After recently placing ZombiU on the shelf, Ubisoft have doubled down on their philosophy by stating that they won’t consider publishing a new game unless it is – or has the potential to be – part of a franchise. Speaking with the [a]list daily, the company’s senior vice president, Tony Key, levelled on the developers plans for the future and how they’ve adapted to dovetail with the contemporary ‘blockbuster world.’
“We spend so much time, energy and money creating these experiences like Watch_Dogs and Assassin’s Creed, you need to match that now on the marketing side. You’re making a huge bet on the development side; you’ve got to be all in. It became very clear to us about two years ago that this is a blockbuster world we live in now.”
Key also went on to explain how the company interprets Watch Dogs as the forerunner for a brand new franchise, and this ideology has moulded their perspective on what makes developing a game viable.
“Absolutely. That’s what all our games are about; we won’t even start if we don’t think we can build a franchise out of it. There’s no more fire and forget – it’s too expensive. We feel like we’re in a really good place with Watch Dogs, but until we’re the biggest game of the year we’re not going to be satisfied.”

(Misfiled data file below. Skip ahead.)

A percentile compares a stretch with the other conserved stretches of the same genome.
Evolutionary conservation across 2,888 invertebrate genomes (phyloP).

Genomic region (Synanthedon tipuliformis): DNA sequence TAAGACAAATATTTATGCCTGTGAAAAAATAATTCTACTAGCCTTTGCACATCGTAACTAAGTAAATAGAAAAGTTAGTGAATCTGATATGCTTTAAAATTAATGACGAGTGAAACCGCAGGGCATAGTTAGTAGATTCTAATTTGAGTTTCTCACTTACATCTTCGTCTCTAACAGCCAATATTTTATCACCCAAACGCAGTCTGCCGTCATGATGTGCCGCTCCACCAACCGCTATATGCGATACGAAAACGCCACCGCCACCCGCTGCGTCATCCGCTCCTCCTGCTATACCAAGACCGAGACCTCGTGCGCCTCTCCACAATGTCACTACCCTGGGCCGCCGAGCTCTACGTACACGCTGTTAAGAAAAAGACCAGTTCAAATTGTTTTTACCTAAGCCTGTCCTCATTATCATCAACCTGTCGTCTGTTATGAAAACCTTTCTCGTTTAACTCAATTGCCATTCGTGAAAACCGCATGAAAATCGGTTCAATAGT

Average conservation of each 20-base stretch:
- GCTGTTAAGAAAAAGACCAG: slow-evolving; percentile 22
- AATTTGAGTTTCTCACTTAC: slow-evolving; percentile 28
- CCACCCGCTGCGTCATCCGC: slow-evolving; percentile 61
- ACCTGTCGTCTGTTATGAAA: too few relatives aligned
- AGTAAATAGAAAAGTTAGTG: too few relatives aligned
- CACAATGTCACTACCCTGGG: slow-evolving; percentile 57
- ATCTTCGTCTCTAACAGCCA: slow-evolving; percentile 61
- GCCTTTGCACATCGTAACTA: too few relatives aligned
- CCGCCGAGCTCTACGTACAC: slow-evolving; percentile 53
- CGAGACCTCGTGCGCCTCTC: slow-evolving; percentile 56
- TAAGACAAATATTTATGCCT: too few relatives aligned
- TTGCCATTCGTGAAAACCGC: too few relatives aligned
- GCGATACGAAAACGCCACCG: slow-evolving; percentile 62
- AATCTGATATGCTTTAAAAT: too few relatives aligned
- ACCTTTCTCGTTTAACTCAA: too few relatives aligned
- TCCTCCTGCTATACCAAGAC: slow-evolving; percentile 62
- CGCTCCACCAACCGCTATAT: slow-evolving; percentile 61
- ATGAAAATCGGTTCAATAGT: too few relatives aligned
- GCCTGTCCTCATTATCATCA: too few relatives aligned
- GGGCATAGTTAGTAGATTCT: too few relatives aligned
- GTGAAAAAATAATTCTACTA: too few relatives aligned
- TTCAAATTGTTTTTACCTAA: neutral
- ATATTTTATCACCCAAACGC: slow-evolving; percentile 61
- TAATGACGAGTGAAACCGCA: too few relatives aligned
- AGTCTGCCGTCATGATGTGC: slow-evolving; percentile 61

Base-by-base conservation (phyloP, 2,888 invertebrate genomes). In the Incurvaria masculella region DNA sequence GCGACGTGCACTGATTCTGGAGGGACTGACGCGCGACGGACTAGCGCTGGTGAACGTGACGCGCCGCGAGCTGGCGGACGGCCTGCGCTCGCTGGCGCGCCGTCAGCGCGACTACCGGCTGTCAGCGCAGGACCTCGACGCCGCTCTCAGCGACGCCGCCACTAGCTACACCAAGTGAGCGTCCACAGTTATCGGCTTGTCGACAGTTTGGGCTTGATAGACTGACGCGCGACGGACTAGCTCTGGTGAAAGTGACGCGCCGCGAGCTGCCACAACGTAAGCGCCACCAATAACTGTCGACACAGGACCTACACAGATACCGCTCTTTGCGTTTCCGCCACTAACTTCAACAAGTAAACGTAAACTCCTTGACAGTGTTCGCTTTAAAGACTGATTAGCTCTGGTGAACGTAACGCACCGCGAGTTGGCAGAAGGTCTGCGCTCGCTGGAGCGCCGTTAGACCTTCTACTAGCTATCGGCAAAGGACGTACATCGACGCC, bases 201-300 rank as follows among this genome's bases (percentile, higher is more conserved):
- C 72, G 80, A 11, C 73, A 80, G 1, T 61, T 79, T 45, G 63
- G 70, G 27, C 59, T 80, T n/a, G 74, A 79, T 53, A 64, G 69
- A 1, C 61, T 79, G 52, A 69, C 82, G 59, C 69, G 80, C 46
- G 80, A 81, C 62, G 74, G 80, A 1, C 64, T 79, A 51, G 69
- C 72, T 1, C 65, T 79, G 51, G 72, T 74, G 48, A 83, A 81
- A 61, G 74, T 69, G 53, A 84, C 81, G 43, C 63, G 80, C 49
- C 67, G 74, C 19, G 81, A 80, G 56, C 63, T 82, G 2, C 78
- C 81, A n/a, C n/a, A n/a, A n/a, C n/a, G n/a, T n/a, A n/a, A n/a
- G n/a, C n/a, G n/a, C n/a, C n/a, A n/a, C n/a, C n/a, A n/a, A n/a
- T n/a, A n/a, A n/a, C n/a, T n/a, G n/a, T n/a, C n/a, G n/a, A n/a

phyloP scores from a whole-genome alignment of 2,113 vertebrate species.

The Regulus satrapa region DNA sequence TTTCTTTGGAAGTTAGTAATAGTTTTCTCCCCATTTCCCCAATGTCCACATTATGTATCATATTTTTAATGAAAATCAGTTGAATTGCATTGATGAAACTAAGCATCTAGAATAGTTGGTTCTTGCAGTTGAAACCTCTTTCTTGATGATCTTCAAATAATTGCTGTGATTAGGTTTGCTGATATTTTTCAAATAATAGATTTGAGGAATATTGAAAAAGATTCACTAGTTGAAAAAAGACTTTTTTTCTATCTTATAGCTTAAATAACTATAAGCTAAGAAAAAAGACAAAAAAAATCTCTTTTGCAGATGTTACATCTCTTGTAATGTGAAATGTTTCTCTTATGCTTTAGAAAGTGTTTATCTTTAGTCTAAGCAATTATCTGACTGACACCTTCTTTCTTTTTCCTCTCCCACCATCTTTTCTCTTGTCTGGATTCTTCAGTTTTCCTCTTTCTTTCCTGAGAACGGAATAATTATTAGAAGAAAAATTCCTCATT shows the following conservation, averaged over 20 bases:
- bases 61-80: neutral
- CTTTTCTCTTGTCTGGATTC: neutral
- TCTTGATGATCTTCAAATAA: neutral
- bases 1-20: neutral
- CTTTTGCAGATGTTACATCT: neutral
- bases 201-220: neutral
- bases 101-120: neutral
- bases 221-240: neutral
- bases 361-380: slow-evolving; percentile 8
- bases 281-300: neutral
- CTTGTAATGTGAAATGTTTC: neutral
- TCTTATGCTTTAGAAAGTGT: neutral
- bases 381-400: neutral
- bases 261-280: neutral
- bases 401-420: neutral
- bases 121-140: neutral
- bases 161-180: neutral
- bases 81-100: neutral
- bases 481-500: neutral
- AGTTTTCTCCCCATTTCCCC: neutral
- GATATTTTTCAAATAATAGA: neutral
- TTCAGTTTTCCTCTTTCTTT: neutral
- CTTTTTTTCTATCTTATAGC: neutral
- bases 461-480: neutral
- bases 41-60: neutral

It’s interesting, especially when you consider how Ubisoft used to be rather famous for publishing a plethora of different games with each new platform. However, after being branded the least consistent publisher in 2009, it seems as though the French studio have honed their resources in order to salvage their reputation.
And now, with 26 fully-fledged studios spread out across the world, Ubisoft are perhaps one of the most prolific developers working in the industry today, and with triple-A games such as Rayman Legends, Assassins Creed IV: Black Flag and Watch Dogs all poised for release in the very near future, the studio aren’t exactly short of impetus.
Now that Assassin’s Creed is considered to be an annualized franchise, and a new iteration of Far Cry seems all but confirmed, Ubisoft have decidedly reined in their design process within their existing franchises. And, by the looks of things, that’s a method of approach that is set to continue.
What do you think? Are Ubisoft right to focus on existing IPs to accommodate the rising cost in advertising? Or are you disappointed by the company’s tunnel vision? Give us your thoughts below.